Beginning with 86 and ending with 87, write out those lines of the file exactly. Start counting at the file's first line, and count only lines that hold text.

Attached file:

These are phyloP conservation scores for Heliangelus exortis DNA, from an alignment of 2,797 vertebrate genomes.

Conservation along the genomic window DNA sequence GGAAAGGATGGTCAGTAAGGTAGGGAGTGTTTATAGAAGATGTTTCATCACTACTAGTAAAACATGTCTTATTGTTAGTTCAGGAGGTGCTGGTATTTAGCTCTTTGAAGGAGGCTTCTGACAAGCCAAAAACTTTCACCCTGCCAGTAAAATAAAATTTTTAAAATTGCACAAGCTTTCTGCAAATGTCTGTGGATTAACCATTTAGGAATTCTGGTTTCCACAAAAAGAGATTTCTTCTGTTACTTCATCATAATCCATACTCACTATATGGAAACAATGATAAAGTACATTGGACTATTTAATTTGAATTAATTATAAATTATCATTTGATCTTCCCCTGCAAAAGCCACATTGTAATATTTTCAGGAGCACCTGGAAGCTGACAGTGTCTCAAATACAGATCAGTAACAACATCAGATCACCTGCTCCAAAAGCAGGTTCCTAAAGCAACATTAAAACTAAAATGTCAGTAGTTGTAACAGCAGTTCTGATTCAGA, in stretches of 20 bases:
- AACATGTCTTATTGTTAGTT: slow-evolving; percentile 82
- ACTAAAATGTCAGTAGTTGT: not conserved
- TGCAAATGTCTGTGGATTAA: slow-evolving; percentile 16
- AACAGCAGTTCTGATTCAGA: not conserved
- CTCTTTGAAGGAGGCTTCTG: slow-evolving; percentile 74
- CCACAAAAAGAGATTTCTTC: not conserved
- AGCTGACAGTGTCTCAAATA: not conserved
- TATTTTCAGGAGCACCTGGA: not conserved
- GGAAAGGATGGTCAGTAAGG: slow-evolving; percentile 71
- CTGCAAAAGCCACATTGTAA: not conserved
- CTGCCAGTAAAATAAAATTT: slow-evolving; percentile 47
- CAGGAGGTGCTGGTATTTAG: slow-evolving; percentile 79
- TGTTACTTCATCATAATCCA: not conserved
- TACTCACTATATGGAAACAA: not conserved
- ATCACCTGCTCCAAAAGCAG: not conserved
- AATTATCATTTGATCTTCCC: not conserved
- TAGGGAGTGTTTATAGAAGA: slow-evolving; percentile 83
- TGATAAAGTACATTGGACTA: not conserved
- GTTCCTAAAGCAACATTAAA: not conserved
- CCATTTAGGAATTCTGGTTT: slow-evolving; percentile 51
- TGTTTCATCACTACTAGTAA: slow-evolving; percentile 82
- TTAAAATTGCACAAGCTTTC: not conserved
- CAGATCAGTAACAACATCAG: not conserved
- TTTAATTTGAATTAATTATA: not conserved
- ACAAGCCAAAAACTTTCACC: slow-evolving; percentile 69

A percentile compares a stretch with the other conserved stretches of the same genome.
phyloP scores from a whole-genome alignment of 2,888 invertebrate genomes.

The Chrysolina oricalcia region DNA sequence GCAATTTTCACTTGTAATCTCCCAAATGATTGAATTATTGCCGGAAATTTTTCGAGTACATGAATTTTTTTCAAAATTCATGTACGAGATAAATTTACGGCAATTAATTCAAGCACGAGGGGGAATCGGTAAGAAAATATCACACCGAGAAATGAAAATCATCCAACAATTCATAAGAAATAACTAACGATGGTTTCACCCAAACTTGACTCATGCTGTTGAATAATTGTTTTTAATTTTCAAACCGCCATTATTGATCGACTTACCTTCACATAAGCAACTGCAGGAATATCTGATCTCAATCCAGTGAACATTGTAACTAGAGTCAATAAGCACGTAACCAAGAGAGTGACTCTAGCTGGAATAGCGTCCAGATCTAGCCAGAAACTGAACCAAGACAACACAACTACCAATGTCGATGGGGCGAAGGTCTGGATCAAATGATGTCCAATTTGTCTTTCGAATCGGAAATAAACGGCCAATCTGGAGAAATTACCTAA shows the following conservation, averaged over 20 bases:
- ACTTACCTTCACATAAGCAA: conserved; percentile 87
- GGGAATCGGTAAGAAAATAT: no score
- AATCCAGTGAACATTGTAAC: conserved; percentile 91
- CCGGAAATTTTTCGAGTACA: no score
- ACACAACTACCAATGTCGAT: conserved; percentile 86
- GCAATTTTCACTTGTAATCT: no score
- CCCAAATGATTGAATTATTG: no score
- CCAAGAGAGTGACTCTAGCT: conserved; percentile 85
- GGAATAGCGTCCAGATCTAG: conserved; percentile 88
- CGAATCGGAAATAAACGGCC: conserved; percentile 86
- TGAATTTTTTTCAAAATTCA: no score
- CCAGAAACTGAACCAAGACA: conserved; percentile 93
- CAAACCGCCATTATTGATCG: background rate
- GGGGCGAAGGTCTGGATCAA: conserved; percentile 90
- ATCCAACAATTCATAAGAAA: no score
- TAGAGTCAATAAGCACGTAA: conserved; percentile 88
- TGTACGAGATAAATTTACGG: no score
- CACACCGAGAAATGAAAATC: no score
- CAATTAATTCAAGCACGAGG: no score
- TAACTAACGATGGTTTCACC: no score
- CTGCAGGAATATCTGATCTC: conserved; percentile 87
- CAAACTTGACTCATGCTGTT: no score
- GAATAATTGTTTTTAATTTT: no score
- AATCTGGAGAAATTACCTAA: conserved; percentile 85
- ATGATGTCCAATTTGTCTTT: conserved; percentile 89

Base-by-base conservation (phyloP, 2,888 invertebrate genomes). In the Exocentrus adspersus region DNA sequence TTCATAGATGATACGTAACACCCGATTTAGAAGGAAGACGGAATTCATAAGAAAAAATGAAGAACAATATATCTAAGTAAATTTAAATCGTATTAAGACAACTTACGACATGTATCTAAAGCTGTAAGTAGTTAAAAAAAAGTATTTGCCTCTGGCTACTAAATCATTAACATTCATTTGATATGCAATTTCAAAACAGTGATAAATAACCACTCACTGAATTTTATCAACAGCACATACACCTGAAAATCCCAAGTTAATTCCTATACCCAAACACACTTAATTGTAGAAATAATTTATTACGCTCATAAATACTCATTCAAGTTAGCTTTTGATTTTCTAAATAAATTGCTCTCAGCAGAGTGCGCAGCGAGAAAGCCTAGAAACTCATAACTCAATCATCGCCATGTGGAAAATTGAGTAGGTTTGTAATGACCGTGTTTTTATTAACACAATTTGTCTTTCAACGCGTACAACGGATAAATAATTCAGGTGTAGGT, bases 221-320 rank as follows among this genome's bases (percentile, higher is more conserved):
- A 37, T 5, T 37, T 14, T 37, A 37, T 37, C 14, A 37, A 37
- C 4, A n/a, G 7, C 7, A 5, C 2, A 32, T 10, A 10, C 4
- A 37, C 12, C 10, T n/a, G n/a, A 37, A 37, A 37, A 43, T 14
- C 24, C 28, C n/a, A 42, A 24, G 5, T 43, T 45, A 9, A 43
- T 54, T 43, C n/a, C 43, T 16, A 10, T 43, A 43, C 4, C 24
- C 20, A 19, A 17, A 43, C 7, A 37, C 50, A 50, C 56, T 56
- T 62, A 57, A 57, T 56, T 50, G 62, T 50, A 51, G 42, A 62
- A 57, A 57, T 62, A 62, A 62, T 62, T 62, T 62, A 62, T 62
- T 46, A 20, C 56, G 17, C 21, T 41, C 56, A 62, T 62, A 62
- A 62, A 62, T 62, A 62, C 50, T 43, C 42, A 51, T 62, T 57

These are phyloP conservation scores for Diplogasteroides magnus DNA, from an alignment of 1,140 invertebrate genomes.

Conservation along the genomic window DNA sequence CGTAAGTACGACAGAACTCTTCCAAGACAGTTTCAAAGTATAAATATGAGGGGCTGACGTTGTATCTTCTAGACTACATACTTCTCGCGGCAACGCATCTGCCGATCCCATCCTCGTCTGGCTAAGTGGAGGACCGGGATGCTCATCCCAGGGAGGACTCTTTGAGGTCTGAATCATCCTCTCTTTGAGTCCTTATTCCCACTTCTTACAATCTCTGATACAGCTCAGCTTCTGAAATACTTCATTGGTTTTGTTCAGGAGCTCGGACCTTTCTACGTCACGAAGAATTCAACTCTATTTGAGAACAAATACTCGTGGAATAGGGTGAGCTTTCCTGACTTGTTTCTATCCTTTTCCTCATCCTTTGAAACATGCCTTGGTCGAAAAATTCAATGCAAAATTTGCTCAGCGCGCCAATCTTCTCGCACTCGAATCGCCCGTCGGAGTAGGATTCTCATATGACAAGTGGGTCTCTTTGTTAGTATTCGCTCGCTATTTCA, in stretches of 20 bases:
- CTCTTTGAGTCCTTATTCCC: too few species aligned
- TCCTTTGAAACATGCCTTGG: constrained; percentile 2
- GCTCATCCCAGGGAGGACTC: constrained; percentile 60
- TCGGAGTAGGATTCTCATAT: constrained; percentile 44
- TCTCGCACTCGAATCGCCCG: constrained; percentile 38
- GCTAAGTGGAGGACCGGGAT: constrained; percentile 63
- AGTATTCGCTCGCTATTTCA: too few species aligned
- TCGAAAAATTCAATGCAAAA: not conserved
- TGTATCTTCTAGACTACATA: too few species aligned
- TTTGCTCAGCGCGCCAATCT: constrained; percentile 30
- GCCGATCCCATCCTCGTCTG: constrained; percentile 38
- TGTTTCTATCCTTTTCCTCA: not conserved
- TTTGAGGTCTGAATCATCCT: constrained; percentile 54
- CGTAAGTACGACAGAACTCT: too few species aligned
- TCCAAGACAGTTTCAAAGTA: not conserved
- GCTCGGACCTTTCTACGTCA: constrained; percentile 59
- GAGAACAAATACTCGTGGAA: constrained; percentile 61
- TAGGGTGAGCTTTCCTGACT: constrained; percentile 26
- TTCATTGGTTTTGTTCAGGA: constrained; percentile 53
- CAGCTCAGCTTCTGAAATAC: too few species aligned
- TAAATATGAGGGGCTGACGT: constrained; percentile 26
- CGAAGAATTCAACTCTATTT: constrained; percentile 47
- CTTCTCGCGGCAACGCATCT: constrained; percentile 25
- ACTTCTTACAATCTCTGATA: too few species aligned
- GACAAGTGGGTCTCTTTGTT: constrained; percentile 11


- TAGGGTGAGCTTTCCTGACT: constrained; percentile 26
- TTCATTGGTTTTGTTCAGGA: constrained; percentile 53